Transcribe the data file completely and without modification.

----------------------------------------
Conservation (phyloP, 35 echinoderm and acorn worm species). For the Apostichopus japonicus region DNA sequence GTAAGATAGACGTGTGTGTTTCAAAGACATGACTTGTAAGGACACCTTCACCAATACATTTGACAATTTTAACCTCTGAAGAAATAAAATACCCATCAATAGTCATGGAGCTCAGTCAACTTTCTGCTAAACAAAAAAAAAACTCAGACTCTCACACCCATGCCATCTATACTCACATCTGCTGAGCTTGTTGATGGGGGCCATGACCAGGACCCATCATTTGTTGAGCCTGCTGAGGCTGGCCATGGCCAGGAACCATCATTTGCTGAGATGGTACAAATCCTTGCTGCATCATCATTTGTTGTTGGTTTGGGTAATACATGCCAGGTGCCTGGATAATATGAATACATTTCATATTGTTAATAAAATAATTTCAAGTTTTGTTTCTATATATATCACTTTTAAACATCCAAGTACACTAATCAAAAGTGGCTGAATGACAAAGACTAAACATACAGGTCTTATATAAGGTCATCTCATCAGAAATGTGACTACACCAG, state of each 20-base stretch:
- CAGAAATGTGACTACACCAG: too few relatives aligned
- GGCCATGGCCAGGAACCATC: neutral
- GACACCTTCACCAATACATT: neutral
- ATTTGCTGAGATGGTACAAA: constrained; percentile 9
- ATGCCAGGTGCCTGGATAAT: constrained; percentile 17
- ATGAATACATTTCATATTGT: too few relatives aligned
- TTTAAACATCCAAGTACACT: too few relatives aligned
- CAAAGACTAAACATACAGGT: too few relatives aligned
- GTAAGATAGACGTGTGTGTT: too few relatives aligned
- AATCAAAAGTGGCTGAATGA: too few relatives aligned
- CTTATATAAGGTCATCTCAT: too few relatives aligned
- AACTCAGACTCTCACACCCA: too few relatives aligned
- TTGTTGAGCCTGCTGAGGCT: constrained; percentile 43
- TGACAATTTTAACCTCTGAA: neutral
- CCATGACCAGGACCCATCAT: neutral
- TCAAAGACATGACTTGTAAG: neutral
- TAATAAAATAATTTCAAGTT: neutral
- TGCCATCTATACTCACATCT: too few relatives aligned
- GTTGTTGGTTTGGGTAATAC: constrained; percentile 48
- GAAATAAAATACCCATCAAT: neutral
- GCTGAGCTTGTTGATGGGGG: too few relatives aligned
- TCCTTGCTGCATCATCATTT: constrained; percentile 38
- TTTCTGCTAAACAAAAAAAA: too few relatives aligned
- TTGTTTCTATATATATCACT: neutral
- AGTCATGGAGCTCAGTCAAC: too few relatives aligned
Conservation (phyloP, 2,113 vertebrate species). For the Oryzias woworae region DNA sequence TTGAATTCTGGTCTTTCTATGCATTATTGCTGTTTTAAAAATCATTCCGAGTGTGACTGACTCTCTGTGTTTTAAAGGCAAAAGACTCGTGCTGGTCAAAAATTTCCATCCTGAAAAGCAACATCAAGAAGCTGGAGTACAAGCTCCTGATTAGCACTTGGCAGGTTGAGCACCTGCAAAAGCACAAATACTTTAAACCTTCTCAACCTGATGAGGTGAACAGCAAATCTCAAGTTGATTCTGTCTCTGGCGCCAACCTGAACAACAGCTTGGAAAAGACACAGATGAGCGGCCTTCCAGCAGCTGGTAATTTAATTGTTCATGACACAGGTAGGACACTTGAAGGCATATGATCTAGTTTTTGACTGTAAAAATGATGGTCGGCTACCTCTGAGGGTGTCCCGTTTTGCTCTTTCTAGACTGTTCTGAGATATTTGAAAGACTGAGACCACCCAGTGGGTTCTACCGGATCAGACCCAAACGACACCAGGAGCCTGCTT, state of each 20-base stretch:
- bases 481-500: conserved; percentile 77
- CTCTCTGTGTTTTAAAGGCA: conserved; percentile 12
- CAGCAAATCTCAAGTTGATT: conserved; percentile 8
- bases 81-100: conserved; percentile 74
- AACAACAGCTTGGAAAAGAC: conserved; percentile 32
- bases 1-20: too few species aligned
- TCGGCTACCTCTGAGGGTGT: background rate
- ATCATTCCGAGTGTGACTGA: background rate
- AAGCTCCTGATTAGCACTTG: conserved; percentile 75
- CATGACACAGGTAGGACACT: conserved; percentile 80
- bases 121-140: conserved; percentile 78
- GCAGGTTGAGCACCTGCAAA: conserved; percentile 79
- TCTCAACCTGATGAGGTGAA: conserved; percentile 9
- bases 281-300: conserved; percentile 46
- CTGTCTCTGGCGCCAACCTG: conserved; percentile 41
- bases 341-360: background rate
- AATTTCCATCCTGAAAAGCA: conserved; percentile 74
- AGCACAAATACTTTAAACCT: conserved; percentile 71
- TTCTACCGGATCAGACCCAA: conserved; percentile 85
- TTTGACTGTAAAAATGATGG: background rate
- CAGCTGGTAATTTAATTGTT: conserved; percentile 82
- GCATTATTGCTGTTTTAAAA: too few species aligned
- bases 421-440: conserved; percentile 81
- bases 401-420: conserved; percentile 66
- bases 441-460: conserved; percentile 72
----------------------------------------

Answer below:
Conservation (phyloP, 35 echinoderm and acorn worm species). For the Apostichopus japonicus region DNA sequence GTAAGATAGACGTGTGTGTTTCAAAGACATGACTTGTAAGGACACCTTCACCAATACATTTGACAATTTTAACCTCTGAAGAAATAAAATACCCATCAATAGTCATGGAGCTCAGTCAACTTTCTGCTAAACAAAAAAAAAACTCAGACTCTCACACCCATGCCATCTATACTCACATCTGCTGAGCTTGTTGATGGGGGCCATGACCAGGACCCATCATTTGTTGAGCCTGCTGAGGCTGGCCATGGCCAGGAACCATCATTTGCTGAGATGGTACAAATCCTTGCTGCATCATCATTTGTTGTTGGTTTGGGTAATACATGCCAGGTGCCTGGATAATATGAATACATTTCATATTGTTAATAAAATAATTTCAAGTTTTGTTTCTATATATATCACTTTTAAACATCCAAGTACACTAATCAAAAGTGGCTGAATGACAAAGACTAAACATACAGGTCTTATATAAGGTCATCTCATCAGAAATGTGACTACACCAG, state of each 20-base stretch:
- CAGAAATGTGACTACACCAG: too few relatives aligned
- GGCCATGGCCAGGAACCATC: neutral
- GACACCTTCACCAATACATT: neutral
- ATTTGCTGAGATGGTACAAA: constrained; percentile 9
- ATGCCAGGTGCCTGGATAAT: constrained; percentile 17
- ATGAATACATTTCATATTGT: too few relatives aligned
- TTTAAACATCCAAGTACACT: too few relatives aligned
- CAAAGACTAAACATACAGGT: too few relatives aligned
- GTAAGATAGACGTGTGTGTT: too few relatives aligned
- AATCAAAAGTGGCTGAATGA: too few relatives aligned
- CTTATATAAGGTCATCTCAT: too few relatives aligned
- AACTCAGACTCTCACACCCA: too few relatives aligned
- TTGTTGAGCCTGCTGAGGCT: constrained; percentile 43
- TGACAATTTTAACCTCTGAA: neutral
- CCATGACCAGGACCCATCAT: neutral
- TCAAAGACATGACTTGTAAG: neutral
- TAATAAAATAATTTCAAGTT: neutral
- TGCCATCTATACTCACATCT: too few relatives aligned
- GTTGTTGGTTTGGGTAATAC: constrained; percentile 48
- GAAATAAAATACCCATCAAT: neutral
- GCTGAGCTTGTTGATGGGGG: too few relatives aligned
- TCCTTGCTGCATCATCATTT: constrained; percentile 38
- TTTCTGCTAAACAAAAAAAA: too few relatives aligned
- TTGTTTCTATATATATCACT: neutral
- AGTCATGGAGCTCAGTCAAC: too few relatives aligned
Conservation (phyloP, 2,113 vertebrate species). For the Oryzias woworae region DNA sequence TTGAATTCTGGTCTTTCTATGCATTATTGCTGTTTTAAAAATCATTCCGAGTGTGACTGACTCTCTGTGTTTTAAAGGCAAAAGACTCGTGCTGGTCAAAAATTTCCATCCTGAAAAGCAACATCAAGAAGCTGGAGTACAAGCTCCTGATTAGCACTTGGCAGGTTGAGCACCTGCAAAAGCACAAATACTTTAAACCTTCTCAACCTGATGAGGTGAACAGCAAATCTCAAGTTGATTCTGTCTCTGGCGCCAACCTGAACAACAGCTTGGAAAAGACACAGATGAGCGGCCTTCCAGCAGCTGGTAATTTAATTGTTCATGACACAGGTAGGACACTTGAAGGCATATGATCTAGTTTTTGACTGTAAAAATGATGGTCGGCTACCTCTGAGGGTGTCCCGTTTTGCTCTTTCTAGACTGTTCTGAGATATTTGAAAGACTGAGACCACCCAGTGGGTTCTACCGGATCAGACCCAAACGACACCAGGAGCCTGCTT, state of each 20-base stretch:
- bases 481-500: conserved; percentile 77
- CTCTCTGTGTTTTAAAGGCA: conserved; percentile 12
- CAGCAAATCTCAAGTTGATT: conserved; percentile 8
- bases 81-100: conserved; percentile 74
- AACAACAGCTTGGAAAAGAC: conserved; percentile 32
- bases 1-20: too few species aligned
- TCGGCTACCTCTGAGGGTGT: background rate
- ATCATTCCGAGTGTGACTGA: background rate
- AAGCTCCTGATTAGCACTTG: conserved; percentile 75
- CATGACACAGGTAGGACACT: conserved; percentile 80
- bases 121-140: conserved; percentile 78
- GCAGGTTGAGCACCTGCAAA: conserved; percentile 79
- TCTCAACCTGATGAGGTGAA: conserved; percentile 9
- bases 281-300: conserved; percentile 46
- CTGTCTCTGGCGCCAACCTG: conserved; percentile 41
- bases 341-360: background rate
- AATTTCCATCCTGAAAAGCA: conserved; percentile 74
- AGCACAAATACTTTAAACCT: conserved; percentile 71
- TTCTACCGGATCAGACCCAA: conserved; percentile 85
- TTTGACTGTAAAAATGATGG: background rate
- CAGCTGGTAATTTAATTGTT: conserved; percentile 82
- GCATTATTGCTGTTTTAAAA: too few species aligned
- bases 421-440: conserved; percentile 81
- bases 401-420: conserved; percentile 66
- bases 441-460: conserved; percentile 72